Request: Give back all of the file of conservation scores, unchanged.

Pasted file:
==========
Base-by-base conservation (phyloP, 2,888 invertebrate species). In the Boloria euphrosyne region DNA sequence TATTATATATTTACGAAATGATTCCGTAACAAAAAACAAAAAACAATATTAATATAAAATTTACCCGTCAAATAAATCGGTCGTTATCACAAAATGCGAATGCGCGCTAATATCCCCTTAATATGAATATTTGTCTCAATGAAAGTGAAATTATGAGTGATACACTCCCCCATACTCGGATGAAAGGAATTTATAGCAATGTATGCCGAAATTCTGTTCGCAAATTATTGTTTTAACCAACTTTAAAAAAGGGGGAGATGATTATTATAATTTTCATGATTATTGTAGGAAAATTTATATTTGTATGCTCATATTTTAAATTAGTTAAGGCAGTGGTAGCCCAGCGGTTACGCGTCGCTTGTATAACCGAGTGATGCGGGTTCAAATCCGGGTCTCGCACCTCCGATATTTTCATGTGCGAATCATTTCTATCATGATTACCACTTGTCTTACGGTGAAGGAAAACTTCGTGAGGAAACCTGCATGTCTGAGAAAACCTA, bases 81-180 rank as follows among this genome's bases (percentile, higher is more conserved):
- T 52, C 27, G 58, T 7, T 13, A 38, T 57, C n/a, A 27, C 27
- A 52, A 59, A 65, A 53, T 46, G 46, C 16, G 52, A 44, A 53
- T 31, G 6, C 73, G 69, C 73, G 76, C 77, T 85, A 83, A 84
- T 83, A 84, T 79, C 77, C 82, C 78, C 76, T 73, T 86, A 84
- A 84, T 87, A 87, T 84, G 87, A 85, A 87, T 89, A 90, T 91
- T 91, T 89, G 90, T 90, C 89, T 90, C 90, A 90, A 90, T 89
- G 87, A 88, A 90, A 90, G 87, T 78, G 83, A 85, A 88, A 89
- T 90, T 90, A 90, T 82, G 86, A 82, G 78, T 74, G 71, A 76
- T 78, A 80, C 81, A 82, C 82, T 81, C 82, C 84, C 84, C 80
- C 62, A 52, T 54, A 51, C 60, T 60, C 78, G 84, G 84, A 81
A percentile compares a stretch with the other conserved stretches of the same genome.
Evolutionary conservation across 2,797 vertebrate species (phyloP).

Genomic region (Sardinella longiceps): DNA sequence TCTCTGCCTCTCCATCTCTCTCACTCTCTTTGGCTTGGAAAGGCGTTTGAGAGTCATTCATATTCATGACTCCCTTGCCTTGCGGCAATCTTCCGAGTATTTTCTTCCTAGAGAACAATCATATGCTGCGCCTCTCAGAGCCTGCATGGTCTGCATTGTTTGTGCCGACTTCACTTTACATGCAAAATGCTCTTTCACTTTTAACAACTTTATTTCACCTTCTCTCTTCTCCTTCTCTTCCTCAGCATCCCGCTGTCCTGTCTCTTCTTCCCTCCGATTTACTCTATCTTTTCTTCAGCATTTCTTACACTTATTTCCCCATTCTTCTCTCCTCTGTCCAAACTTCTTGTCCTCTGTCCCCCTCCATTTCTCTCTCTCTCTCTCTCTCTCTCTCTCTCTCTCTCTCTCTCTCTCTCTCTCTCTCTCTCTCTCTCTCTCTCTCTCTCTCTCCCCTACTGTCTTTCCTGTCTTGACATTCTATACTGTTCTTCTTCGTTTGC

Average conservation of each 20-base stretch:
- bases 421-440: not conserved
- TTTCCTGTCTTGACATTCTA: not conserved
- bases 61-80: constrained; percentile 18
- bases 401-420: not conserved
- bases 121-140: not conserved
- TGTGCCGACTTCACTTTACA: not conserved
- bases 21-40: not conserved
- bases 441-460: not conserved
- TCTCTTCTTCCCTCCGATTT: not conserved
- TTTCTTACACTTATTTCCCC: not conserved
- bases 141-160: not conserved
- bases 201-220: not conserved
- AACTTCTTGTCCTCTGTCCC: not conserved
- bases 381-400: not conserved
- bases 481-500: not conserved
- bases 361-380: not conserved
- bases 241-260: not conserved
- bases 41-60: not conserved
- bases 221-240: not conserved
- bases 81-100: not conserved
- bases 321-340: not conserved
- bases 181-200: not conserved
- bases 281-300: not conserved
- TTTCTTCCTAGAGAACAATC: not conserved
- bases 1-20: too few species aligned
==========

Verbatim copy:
Base-by-base conservation (phyloP, 2,888 invertebrate species). In the Boloria euphrosyne region DNA sequence TATTATATATTTACGAAATGATTCCGTAACAAAAAACAAAAAACAATATTAATATAAAATTTACCCGTCAAATAAATCGGTCGTTATCACAAAATGCGAATGCGCGCTAATATCCCCTTAATATGAATATTTGTCTCAATGAAAGTGAAATTATGAGTGATACACTCCCCCATACTCGGATGAAAGGAATTTATAGCAATGTATGCCGAAATTCTGTTCGCAAATTATTGTTTTAACCAACTTTAAAAAAGGGGGAGATGATTATTATAATTTTCATGATTATTGTAGGAAAATTTATATTTGTATGCTCATATTTTAAATTAGTTAAGGCAGTGGTAGCCCAGCGGTTACGCGTCGCTTGTATAACCGAGTGATGCGGGTTCAAATCCGGGTCTCGCACCTCCGATATTTTCATGTGCGAATCATTTCTATCATGATTACCACTTGTCTTACGGTGAAGGAAAACTTCGTGAGGAAACCTGCATGTCTGAGAAAACCTA, bases 81-180 rank as follows among this genome's bases (percentile, higher is more conserved):
- T 52, C 27, G 58, T 7, T 13, A 38, T 57, C n/a, A 27, C 27
- A 52, A 59, A 65, A 53, T 46, G 46, C 16, G 52, A 44, A 53
- T 31, G 6, C 73, G 69, C 73, G 76, C 77, T 85, A 83, A 84
- T 83, A 84, T 79, C 77, C 82, C 78, C 76, T 73, T 86, A 84
- A 84, T 87, A 87, T 84, G 87, A 85, A 87, T 89, A 90, T 91
- T 91, T 89, G 90, T 90, C 89, T 90, C 90, A 90, A 90, T 89
- G 87, A 88, A 90, A 90, G 87, T 78, G 83, A 85, A 88, A 89
- T 90, T 90, A 90, T 82, G 86, A 82, G 78, T 74, G 71, A 76
- T 78, A 80, C 81, A 82, C 82, T 81, C 82, C 84, C 84, C 80
- C 62, A 52, T 54, A 51, C 60, T 60, C 78, G 84, G 84, A 81
A percentile compares a stretch with the other conserved stretches of the same genome.
Evolutionary conservation across 2,797 vertebrate species (phyloP).

Genomic region (Sardinella longiceps): DNA sequence TCTCTGCCTCTCCATCTCTCTCACTCTCTTTGGCTTGGAAAGGCGTTTGAGAGTCATTCATATTCATGACTCCCTTGCCTTGCGGCAATCTTCCGAGTATTTTCTTCCTAGAGAACAATCATATGCTGCGCCTCTCAGAGCCTGCATGGTCTGCATTGTTTGTGCCGACTTCACTTTACATGCAAAATGCTCTTTCACTTTTAACAACTTTATTTCACCTTCTCTCTTCTCCTTCTCTTCCTCAGCATCCCGCTGTCCTGTCTCTTCTTCCCTCCGATTTACTCTATCTTTTCTTCAGCATTTCTTACACTTATTTCCCCATTCTTCTCTCCTCTGTCCAAACTTCTTGTCCTCTGTCCCCCTCCATTTCTCTCTCTCTCTCTCTCTCTCTCTCTCTCTCTCTCTCTCTCTCTCTCTCTCTCTCTCTCTCTCTCTCTCTCTCTCTCTCTCCCCTACTGTCTTTCCTGTCTTGACATTCTATACTGTTCTTCTTCGTTTGC

Average conservation of each 20-base stretch:
- bases 421-440: not conserved
- TTTCCTGTCTTGACATTCTA: not conserved
- bases 61-80: constrained; percentile 18
- bases 401-420: not conserved
- bases 121-140: not conserved
- TGTGCCGACTTCACTTTACA: not conserved
- bases 21-40: not conserved
- bases 441-460: not conserved
- TCTCTTCTTCCCTCCGATTT: not conserved
- TTTCTTACACTTATTTCCCC: not conserved
- bases 141-160: not conserved
- bases 201-220: not conserved
- AACTTCTTGTCCTCTGTCCC: not conserved
- bases 381-400: not conserved
- bases 481-500: not conserved
- bases 361-380: not conserved
- bases 241-260: not conserved
- bases 41-60: not conserved
- bases 221-240: not conserved
- bases 81-100: not conserved
- bases 321-340: not conserved
- bases 181-200: not conserved
- bases 281-300: not conserved
- TTTCTTCCTAGAGAACAATC: not conserved
- bases 1-20: too few species aligned